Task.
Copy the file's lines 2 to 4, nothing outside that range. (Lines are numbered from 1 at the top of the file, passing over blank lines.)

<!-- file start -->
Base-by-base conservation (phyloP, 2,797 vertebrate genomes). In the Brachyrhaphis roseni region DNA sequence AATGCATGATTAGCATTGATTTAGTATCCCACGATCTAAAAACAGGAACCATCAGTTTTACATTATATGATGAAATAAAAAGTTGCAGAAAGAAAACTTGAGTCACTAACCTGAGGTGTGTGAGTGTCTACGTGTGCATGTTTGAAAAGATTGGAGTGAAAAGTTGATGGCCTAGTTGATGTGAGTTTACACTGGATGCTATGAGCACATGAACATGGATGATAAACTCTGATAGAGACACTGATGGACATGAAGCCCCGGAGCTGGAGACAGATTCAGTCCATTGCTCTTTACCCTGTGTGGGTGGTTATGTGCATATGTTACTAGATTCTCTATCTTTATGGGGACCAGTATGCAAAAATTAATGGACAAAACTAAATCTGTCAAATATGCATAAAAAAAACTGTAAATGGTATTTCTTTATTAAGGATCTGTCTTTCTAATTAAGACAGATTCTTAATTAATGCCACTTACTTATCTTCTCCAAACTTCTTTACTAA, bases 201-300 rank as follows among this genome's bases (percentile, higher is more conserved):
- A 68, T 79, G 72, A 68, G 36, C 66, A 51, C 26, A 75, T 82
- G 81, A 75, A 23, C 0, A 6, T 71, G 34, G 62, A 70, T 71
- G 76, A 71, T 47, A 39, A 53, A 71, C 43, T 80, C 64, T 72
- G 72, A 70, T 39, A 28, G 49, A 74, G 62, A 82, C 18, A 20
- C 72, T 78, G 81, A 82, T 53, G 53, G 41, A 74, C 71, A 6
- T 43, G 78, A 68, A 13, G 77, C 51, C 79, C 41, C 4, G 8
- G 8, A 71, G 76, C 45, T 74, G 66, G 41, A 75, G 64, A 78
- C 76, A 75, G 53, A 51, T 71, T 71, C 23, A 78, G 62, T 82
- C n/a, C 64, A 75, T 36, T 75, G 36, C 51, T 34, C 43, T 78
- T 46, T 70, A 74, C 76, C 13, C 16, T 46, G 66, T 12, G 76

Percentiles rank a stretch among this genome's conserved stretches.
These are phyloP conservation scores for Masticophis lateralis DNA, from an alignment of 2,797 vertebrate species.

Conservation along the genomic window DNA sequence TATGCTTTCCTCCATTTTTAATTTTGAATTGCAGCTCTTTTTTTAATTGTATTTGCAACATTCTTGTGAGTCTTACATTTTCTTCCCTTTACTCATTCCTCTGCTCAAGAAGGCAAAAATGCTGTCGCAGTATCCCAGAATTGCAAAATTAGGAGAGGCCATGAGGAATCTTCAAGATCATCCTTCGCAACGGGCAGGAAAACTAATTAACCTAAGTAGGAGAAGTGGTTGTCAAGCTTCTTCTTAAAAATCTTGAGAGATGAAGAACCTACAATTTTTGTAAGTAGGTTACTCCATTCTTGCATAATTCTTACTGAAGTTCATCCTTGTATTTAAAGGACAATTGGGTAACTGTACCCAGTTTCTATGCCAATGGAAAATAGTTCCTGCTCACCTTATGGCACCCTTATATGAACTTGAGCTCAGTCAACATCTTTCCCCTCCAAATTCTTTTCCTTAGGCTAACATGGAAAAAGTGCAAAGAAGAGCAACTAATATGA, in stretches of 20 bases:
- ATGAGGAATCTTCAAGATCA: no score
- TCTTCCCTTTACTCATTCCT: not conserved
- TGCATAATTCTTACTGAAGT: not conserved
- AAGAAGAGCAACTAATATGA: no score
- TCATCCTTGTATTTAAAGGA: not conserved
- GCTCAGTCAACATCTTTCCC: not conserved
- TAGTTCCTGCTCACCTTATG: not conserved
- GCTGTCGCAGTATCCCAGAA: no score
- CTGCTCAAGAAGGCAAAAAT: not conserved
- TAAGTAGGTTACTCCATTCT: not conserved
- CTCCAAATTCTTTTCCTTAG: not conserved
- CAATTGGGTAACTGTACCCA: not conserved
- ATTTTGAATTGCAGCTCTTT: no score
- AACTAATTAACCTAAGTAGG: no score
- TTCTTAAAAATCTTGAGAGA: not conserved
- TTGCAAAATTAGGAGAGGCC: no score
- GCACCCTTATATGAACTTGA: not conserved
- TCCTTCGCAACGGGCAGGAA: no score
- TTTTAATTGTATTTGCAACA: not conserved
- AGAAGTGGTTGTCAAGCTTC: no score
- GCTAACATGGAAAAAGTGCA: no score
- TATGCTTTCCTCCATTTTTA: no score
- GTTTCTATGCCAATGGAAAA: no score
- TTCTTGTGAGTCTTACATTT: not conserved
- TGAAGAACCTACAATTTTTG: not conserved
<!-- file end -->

- A 68, T 79, G 72, A 68, G 36, C 66, A 51, C 26, A 75, T 82
- G 81, A 75, A 23, C 0, A 6, T 71, G 34, G 62, A 70, T 71
- G 76, A 71, T 47, A 39, A 53, A 71, C 43, T 80, C 64, T 72